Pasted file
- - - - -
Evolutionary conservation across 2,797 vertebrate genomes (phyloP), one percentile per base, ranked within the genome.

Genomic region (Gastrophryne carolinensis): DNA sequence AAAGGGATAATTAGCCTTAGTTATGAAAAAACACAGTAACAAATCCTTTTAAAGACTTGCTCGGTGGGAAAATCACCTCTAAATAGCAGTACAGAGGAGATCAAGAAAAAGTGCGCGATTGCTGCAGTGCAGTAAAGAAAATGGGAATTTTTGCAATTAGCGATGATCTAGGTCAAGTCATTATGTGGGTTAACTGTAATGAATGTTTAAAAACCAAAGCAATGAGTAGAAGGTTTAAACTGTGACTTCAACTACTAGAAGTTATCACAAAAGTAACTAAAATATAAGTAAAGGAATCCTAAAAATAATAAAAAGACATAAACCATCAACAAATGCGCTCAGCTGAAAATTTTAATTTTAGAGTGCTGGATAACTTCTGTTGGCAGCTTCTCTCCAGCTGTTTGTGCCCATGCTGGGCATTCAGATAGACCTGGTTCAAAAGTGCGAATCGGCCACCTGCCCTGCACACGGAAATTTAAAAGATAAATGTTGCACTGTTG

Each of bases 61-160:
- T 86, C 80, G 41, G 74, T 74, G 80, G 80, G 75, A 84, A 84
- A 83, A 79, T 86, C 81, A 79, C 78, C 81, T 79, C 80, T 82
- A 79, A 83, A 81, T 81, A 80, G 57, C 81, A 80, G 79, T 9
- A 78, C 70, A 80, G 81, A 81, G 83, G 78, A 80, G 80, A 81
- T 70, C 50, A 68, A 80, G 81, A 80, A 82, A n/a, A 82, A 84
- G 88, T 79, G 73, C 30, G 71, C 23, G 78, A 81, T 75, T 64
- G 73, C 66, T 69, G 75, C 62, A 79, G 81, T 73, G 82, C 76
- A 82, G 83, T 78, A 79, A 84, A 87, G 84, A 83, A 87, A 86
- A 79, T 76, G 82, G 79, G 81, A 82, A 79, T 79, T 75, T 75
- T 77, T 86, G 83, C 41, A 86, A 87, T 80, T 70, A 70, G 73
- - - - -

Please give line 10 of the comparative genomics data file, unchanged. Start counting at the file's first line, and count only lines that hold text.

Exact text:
- G 73, C 66, T 69, G 75, C 62, A 79, G 81, T 73, G 82, C 76